• Open up the cabinet doors in the bathrooms and kitchen. This will allow the heat from the home to circulate and warm up the pipes.
  • Keep the garage door closed to keep garage pipes from freezing.
  • Keep your house at a warm, consistent temperature both day and night.
  • If you leave your home for extended periods of time, do not set your thermostat lower than 55 decrees.
  • If you do end up with frozen pipes, a hand-held hair dryer or heat lamp can thaw them.

Long-term solution: Install R-21 insulation to your attics, basements and crawl spaces to maintain warmth in those areas.

Damage: If your home is damaged as a result of burst pipes or winter weather ServiceMaster Restore® can help get your home back to normal as quickly as possible with the following services*:

  • Water damage restoration
  • Drying, dehumidification and water extraction
  • Document drying and recovery
  • Mold remediation
  • Carpet, rug and upholstery cleaning

*Services vary by local provider.

Photo by: ServiceMaster Restore®

The technicians know the effects of water damage on a wide variety of structural surfaces and are experts at both damage mitigation and reducing overall severity. Even though burst pipes aren’t covered in the AHS coverage, SMR can help. If you need to reach a technician, call 800-Restore.

Should you find yourself with other plumbing-related problems, a Home Warranty Plan from American Home Shield can help protect your budget against expensive repairs. Learn about the different coverage options.

This post is by American Home Shield and was originally posted here.

 

12 New Year’s Resolutions to Maintain Your Home in 2015

12 New Year’s Resolutions to Maintain Your Home in 2015

New Year’s resolutions aren’t just about self-improvement. You can use them to get your house in shape, too. Here’s a 12-month program to tackle house projects in 2015.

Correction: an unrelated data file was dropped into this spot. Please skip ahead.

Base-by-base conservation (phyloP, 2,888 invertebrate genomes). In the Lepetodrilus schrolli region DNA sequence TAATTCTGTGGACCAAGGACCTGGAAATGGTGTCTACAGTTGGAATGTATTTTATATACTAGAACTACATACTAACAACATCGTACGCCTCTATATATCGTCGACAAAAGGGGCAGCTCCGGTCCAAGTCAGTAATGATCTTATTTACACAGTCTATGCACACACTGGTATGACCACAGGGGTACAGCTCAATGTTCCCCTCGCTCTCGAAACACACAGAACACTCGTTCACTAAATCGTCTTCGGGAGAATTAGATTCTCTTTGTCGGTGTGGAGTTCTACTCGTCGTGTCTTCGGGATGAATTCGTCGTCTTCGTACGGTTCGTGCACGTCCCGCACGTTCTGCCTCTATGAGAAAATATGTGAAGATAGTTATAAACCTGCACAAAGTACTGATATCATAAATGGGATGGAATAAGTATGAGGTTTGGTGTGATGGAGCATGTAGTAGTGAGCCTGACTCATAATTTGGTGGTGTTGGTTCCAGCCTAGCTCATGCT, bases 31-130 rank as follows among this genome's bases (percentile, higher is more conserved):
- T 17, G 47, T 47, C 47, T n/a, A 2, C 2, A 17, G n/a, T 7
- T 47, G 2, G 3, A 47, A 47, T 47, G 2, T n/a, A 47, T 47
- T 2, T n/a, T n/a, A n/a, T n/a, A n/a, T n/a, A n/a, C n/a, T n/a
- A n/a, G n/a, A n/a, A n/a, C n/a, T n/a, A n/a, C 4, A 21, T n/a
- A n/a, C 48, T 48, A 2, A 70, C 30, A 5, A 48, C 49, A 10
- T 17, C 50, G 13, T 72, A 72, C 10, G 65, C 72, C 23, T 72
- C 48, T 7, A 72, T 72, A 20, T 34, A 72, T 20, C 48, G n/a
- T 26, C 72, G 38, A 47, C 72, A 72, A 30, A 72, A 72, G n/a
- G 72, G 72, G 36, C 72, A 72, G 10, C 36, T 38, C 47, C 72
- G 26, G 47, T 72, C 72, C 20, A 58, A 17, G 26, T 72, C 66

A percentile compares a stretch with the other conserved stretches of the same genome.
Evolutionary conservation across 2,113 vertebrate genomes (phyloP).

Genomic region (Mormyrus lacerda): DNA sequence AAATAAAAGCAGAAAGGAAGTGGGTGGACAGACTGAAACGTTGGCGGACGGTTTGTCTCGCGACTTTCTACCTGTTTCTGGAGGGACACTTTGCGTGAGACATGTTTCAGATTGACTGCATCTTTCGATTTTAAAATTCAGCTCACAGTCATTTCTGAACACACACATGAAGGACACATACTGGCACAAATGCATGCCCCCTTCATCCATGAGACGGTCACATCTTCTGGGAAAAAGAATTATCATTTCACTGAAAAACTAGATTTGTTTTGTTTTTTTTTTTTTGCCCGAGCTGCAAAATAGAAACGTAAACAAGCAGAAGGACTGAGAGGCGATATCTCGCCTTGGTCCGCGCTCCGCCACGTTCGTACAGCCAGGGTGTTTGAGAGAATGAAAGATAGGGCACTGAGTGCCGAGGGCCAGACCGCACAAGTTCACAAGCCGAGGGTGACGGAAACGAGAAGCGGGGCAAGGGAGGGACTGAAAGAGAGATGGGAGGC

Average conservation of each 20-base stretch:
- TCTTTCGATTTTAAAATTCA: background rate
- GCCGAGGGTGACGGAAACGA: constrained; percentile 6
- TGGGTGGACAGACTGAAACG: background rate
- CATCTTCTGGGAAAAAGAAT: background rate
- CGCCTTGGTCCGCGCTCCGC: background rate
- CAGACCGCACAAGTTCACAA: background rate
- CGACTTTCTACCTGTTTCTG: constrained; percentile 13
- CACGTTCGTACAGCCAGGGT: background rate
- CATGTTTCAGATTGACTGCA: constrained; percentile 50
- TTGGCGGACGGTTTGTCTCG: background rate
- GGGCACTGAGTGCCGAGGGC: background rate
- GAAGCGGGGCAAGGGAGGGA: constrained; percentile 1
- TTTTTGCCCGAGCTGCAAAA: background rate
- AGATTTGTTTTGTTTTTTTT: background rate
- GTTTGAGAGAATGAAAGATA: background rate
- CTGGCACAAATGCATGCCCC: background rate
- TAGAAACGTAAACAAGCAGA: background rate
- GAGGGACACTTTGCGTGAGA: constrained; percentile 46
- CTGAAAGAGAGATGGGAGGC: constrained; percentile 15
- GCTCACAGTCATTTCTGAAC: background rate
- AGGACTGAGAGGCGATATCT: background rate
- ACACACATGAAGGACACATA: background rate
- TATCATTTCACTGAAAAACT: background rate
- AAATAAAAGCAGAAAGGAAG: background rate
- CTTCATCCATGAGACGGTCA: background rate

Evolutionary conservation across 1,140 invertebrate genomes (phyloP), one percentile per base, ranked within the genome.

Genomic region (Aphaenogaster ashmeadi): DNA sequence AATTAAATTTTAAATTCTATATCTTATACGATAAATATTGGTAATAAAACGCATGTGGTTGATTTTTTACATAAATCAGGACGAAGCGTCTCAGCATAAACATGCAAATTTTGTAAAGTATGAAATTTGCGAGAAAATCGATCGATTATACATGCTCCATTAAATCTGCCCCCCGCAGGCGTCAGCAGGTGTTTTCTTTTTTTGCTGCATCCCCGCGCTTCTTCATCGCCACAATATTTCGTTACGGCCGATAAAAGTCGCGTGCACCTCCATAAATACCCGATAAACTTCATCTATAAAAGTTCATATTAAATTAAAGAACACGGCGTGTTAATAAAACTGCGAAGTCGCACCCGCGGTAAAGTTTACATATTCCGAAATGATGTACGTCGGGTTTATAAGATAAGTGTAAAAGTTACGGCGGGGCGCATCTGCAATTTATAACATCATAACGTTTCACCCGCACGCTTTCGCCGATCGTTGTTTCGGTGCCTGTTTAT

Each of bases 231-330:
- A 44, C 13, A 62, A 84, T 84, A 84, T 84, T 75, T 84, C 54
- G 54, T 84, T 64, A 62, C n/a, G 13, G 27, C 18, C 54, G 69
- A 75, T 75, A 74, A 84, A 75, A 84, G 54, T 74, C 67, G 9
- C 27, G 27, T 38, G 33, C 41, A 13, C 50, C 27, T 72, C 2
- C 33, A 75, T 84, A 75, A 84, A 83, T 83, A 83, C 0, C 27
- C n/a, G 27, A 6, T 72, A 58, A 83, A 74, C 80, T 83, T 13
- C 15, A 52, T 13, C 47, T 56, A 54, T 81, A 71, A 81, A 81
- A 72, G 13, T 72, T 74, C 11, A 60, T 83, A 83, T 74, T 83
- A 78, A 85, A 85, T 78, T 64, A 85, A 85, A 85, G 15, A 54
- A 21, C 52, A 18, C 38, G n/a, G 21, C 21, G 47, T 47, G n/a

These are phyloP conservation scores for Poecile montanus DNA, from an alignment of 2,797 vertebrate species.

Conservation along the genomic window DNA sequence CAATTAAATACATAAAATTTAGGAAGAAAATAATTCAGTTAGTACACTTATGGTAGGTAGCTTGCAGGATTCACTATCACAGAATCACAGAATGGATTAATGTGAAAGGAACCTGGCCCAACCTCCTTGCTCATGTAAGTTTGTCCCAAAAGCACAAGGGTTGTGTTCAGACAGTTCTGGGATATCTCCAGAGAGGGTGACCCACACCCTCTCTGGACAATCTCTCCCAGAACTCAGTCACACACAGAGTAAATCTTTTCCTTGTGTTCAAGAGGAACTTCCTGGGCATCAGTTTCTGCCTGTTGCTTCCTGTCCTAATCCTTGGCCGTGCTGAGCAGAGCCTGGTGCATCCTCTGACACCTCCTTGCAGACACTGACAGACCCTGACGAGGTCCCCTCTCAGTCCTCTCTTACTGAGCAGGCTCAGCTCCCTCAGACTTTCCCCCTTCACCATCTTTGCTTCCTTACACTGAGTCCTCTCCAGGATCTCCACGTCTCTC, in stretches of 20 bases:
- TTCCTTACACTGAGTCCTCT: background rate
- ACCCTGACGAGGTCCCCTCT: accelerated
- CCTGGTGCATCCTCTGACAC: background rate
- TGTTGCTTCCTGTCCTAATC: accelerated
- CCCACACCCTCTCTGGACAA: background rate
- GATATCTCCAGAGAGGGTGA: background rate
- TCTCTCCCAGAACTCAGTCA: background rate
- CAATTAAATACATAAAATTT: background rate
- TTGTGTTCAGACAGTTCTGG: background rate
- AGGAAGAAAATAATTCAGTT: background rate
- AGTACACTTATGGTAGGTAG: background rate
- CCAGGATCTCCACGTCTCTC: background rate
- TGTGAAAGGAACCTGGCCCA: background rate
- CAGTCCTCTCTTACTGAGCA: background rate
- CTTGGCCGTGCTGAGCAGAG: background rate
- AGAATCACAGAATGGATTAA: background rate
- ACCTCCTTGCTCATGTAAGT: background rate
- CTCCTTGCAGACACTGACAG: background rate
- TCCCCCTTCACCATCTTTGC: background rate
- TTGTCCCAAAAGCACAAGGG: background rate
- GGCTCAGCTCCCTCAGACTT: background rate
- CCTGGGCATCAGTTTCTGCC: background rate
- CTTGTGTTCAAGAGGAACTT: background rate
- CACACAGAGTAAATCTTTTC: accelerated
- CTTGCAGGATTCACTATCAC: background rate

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January: First things first. Consider starting off the New Year by getting your valued systems and appliances covered by a home warranty. There are 365 days for something unexpected to go wrong or breakdown in your house – why not have a plan?

February: Change all incandescent light bulbs to ones that are energy-efficient and inspect bathtubs and showers for mildewed or cracked caulk. Re-caulk as necessary.

March: Check smoke detectors and replace batteries if needed. (If you can’t remember the last time you replaced the battery then it’s probably neccessary). An extra precautionary would be to install carbon monoxide detectors on each floor of the house.

April: If you have central air conditioning, have a professional inspect your unit so it’s ready for summer use.

May: Gather unused appliances, clothes, furniture and other items and hold a yard sale.

June: Inspect your roof and replace any damaged or missing shingles.

July: Create a first-aid disaster kit and keep it in a central location.

August: Inspect your gutters for holes, cracks or sags. Repair as necessary.

September: Have a professional inspect your heating system so it’s ready for winter use.

October: Use a pressure washer to clean your house, deck, and driveway.

November: Clean your carpets thoroughly by hiring a professional or renting a cleaning machine from your local hardware or grocery store.

December: Take stock of all your valuables and update your records. If needed, adjust your homeowners insurance.

This post is via American Home Shield. The originally post is here.

 

Quick Tips for Getting Started on Your Home Purchase

Quick Tips for Getting Started on Your Home Purchase

1040 screenshotBuying a home can be a complex process, but it doesn’t have to be. With a little preparation, you can save a lot of time and hassle by having all of your documents ready when your mortgage professional needs them.